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- Joined: 03 Aug 2002 01:58
- Location: United Kingdom
In 1974 with interest in Vlasov etc rising he tried again with this book The Illusion. In theory it should be a first class account but Thorwald was a journalist and maybe thought that a dry factual account was unlikely to sell well. Unfortunately he seemingly decided to spice it up perhaps to try and capture the drama of the times. For example you get long word for word dramatic conversations which leave you wondering how anyone could have remembered them six odd years later. Lines such “Keiling gazed into the eyes of Sveryev’s woman and he was struck by the intensity of hatred glowing in them” of course no source is given. However, as he apparently had access to everything available in Germany on the Russian volunteers when he sticks to facts and figures may be a source. The following comes from page 262.
“In Jager, just to the west of Karlsbad, General Aschenbrenner, the former German air attaché in Moscow, along with his adjutant Buschmann and Russian Air Force Colonel Malytsev, had set up a mixed air division composed of former Russian air and anti-aircraft officers, non coms, and enlisted men. The majority had previously served in German air units, many as ground personnel at airports and on flak batteries, but some had done actual flying, either delivering planes or in squadrons engaged in combating partisans. In Jager there now took shape a flak regiment, a parachute troop battalion, a communications regiment, an air force transport regiment, a reconnaissance echelon with readied planes, and a pilot’s school. The division was officially subordinated to the German Luftwaffe, not to Vlasov”.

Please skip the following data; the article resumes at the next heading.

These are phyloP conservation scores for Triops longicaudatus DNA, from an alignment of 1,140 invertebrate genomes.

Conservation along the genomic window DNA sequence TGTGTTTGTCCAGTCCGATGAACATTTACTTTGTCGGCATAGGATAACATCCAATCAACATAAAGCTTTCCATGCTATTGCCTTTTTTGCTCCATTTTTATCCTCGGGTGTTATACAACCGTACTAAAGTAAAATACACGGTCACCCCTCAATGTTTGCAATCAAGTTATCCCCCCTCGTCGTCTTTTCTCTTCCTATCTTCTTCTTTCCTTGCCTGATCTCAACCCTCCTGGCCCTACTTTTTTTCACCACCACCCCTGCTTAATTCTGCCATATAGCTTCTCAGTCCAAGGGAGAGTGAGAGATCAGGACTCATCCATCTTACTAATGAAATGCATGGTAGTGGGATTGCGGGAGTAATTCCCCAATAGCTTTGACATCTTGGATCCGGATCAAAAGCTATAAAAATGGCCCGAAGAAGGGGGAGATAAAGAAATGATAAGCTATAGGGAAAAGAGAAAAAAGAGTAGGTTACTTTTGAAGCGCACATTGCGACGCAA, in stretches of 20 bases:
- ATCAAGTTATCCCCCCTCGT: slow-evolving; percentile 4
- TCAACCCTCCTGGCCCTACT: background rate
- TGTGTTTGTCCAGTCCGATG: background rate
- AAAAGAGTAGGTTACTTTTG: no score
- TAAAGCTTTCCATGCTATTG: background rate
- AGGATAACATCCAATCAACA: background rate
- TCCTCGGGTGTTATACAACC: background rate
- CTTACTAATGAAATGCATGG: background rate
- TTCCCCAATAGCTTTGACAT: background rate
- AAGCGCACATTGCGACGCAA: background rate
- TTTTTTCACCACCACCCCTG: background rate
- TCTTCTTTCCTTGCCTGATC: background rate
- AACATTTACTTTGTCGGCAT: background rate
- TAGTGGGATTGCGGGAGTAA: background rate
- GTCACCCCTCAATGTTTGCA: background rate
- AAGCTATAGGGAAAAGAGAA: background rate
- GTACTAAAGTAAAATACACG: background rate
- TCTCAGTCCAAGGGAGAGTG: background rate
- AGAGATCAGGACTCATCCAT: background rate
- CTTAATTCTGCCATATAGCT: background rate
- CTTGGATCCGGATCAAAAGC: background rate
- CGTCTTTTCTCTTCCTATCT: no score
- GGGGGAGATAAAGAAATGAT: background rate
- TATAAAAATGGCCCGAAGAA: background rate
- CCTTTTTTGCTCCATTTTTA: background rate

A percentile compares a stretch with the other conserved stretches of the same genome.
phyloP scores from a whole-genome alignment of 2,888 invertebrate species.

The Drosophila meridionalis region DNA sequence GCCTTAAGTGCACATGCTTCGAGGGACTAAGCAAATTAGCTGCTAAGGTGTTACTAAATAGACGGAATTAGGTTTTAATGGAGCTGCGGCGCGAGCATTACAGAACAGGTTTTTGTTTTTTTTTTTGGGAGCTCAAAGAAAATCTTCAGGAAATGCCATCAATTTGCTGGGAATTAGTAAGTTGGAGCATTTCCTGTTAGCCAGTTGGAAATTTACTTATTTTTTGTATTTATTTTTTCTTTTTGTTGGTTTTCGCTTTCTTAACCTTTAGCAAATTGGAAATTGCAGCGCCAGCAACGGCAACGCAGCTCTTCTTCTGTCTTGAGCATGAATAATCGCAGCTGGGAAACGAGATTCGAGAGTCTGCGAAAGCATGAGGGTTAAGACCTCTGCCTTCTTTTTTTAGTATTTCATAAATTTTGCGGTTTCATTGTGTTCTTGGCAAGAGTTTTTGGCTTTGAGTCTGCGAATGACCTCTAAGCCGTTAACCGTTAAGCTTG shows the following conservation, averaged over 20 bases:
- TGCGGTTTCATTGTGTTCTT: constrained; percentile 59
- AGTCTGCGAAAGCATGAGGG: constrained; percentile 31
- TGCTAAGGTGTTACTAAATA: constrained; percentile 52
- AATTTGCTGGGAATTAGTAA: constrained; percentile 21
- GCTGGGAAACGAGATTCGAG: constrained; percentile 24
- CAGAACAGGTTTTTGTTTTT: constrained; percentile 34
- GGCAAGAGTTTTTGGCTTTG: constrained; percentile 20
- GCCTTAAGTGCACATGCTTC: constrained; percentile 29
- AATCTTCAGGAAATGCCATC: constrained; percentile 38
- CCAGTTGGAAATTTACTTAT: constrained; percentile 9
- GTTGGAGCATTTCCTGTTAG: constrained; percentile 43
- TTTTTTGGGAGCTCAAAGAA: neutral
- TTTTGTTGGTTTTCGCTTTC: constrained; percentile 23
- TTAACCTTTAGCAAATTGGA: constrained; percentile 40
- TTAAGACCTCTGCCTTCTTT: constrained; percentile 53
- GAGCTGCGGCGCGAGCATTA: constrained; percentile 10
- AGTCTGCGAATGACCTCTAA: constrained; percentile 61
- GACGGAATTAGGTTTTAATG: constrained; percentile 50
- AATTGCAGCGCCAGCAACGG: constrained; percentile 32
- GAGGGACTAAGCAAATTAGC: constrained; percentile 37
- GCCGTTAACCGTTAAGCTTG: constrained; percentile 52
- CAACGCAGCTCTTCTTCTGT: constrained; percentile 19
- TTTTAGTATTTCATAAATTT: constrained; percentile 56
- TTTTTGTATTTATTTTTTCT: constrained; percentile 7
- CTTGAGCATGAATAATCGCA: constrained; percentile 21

That the air division was subordinate to the Luftwaffe and not Vlasov may help explain why it has been so difficult to trace. Presumably it was never officially part of the KONR air force and was always known as the ROA air division or maybe had a German designation. Apart from the recon echelon there is no mention of any planes though you would expect some training planes if there was a pilots school. If only “some had done actual flying” it is hard to believe the Luftwaffe would have been handing over much in the way of modern planes.